Colombia’s 52-Year-Old Conflict with the FARC Comes to an End

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Sides have been negotiating in Havana, Cuba for nearly five years
Sides have been negotiating in Havana, Cuba for nearly five years

Negotiators from the Colombian government and the Revolutionary Armed Forces of Colombia (FARC) guerrilla group made a historic announcement on the evening of Wednesday, August 24. After 54 months of exploratory and formal negotiations in Havana, Cuba, they have reached an agreement to end an armed conflict that began in 1964.

That conflict has killed over 220,000 Colombians, more than 80 percent of them non-combatants. The 7,000-member FARC, the largest leftist insurgency during that period, is responsible for roughly one-fifth to one-third of these killings. Colombia’s security forces and pro-government paramilitary groups were responsible for most of the rest.

The FARC carried out the majority of kidnappings, use of anti-personnel mines, attacks on population centers, and attacks on infrastructure, and a significant share of forced displacement, recruitment of minors, and sexual violence. It has supported itself financially through extortion and involvement in cocaine production.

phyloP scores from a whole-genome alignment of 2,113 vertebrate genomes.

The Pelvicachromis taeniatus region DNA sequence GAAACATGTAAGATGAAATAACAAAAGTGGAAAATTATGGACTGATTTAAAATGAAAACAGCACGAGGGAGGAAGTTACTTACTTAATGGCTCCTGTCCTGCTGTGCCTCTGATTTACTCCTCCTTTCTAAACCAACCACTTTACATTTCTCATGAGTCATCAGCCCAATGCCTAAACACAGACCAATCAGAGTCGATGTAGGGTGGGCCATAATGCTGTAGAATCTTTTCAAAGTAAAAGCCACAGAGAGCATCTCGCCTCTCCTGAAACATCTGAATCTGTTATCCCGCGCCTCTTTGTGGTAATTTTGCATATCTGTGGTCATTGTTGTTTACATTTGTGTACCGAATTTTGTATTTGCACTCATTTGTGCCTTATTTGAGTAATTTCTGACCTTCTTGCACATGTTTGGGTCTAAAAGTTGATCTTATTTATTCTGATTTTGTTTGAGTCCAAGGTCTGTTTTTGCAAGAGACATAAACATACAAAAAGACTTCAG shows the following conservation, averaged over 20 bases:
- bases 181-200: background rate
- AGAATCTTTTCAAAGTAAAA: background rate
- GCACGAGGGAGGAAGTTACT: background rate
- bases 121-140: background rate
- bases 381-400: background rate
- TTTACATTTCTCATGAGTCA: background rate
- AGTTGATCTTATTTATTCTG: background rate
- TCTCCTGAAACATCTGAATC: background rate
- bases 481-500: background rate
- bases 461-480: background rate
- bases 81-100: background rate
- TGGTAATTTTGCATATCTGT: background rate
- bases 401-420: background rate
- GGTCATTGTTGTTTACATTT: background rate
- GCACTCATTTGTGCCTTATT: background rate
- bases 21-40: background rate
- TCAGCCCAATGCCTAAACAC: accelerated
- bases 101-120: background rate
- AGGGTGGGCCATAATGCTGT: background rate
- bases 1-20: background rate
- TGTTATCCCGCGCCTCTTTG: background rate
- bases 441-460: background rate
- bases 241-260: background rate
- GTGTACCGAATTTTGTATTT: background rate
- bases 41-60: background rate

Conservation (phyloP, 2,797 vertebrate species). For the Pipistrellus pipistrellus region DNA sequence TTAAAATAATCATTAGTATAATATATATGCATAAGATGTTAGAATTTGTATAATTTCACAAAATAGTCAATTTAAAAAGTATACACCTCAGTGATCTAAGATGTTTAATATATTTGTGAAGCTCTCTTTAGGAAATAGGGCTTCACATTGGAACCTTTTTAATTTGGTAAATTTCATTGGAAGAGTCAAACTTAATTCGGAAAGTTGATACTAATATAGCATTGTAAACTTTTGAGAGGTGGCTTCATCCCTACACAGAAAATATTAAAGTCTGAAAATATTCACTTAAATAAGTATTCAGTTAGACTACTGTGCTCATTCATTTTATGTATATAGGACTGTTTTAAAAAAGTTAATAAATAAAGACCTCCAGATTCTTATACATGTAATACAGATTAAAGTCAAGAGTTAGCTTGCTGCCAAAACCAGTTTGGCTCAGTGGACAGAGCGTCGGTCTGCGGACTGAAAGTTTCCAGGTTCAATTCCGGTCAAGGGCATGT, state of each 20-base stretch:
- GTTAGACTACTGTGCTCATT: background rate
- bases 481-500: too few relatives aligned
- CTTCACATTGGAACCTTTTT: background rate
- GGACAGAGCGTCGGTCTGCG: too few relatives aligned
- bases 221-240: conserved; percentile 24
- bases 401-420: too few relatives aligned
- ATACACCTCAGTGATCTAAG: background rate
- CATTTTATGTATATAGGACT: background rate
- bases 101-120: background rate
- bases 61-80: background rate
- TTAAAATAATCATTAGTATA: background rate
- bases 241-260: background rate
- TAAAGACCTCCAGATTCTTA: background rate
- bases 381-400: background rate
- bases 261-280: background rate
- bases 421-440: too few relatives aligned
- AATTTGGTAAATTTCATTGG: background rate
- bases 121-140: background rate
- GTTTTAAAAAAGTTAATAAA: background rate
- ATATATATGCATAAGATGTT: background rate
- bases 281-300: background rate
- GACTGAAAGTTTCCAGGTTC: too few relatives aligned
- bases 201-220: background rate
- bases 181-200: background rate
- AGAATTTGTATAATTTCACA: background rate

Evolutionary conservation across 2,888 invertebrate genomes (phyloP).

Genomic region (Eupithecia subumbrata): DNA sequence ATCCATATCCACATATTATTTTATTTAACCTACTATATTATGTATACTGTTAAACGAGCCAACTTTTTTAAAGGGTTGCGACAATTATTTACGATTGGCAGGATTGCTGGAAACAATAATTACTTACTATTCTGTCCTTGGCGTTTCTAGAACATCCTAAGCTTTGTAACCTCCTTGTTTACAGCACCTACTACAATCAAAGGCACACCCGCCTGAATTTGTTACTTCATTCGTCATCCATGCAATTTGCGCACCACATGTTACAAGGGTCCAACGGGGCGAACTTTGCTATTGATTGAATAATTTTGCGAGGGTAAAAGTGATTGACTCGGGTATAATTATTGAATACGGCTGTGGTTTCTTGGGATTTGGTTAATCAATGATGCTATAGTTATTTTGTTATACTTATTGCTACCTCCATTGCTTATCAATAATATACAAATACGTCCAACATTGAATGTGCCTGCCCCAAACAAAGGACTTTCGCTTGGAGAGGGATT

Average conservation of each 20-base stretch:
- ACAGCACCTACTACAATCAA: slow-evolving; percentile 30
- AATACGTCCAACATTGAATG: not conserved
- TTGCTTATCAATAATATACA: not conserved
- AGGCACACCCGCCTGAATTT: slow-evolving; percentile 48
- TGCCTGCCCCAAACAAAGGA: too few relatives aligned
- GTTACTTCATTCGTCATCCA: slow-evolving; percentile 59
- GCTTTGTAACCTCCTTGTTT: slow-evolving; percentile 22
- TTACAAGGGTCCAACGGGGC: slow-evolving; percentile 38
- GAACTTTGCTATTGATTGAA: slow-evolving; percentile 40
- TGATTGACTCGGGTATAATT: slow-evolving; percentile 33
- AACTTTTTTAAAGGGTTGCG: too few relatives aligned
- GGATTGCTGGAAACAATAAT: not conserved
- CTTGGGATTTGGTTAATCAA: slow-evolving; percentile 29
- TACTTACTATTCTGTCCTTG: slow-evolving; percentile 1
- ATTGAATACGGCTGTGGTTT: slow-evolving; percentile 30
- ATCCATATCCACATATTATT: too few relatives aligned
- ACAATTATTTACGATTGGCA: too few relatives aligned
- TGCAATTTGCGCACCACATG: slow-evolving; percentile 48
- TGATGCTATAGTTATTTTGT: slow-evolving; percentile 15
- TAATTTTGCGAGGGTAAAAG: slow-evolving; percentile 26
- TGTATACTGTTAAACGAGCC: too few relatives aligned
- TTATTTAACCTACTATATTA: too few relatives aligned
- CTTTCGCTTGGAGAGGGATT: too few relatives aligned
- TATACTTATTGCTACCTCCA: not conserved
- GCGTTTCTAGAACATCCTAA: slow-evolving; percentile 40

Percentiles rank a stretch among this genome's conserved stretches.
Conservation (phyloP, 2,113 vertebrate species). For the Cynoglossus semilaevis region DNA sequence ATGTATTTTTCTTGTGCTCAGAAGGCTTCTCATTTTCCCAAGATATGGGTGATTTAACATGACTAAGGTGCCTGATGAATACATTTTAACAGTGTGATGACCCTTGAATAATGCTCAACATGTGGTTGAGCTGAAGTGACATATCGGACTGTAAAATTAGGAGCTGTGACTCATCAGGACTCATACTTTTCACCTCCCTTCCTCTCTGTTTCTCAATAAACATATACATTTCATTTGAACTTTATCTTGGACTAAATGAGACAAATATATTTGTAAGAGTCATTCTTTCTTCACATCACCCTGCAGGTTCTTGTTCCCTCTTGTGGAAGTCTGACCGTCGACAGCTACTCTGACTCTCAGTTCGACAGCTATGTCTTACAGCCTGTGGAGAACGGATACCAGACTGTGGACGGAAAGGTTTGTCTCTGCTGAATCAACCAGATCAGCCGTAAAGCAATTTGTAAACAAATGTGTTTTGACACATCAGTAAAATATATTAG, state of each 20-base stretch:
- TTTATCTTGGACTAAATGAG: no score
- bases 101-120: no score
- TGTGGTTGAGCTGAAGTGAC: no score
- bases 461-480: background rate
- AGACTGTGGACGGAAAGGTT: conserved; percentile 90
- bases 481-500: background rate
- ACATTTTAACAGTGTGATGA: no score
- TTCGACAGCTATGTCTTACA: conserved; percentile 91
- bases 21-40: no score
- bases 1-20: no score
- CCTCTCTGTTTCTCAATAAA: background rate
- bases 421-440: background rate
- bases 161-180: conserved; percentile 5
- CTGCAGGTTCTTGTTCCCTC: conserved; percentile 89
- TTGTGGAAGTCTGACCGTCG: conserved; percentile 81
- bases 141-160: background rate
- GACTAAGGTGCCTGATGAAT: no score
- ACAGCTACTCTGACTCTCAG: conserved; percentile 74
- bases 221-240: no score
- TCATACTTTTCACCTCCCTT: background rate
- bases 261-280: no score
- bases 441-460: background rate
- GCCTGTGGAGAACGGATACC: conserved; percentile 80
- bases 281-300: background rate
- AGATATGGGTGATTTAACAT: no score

Once this accord is implemented, for the first time in most Colombians’ lives, much of this activity will end, and Latin America’s third most-populous country will no longer face an armed group capable of generating violence on a national scale. Though regional challenges will persist, this peace accord is worthy of worldwide celebration.

The agreement revealed Wednesday is hundreds of pages long. It includes commitments on five substantive agenda points.

  • Colombia’s government has committed to making substantive investments in the rural small-landowner economy.
  • Reforms will ease the participation of political movements that have been excluded or even exterminated in the past.
  • A new approach to illicit coca cultivation will be based on government incentives, with forced eradication a last resort.
  • Colombia will launch a truth commission and a transitional justice arrangement that will grant alternative punishments to those who confess their involvement in war crimes.
  • Through an agreed process, guerrillas will turn over weapons to a UN mission and begin their reintegration into society.

The Washington Office on Latin America advocacy group provided this report

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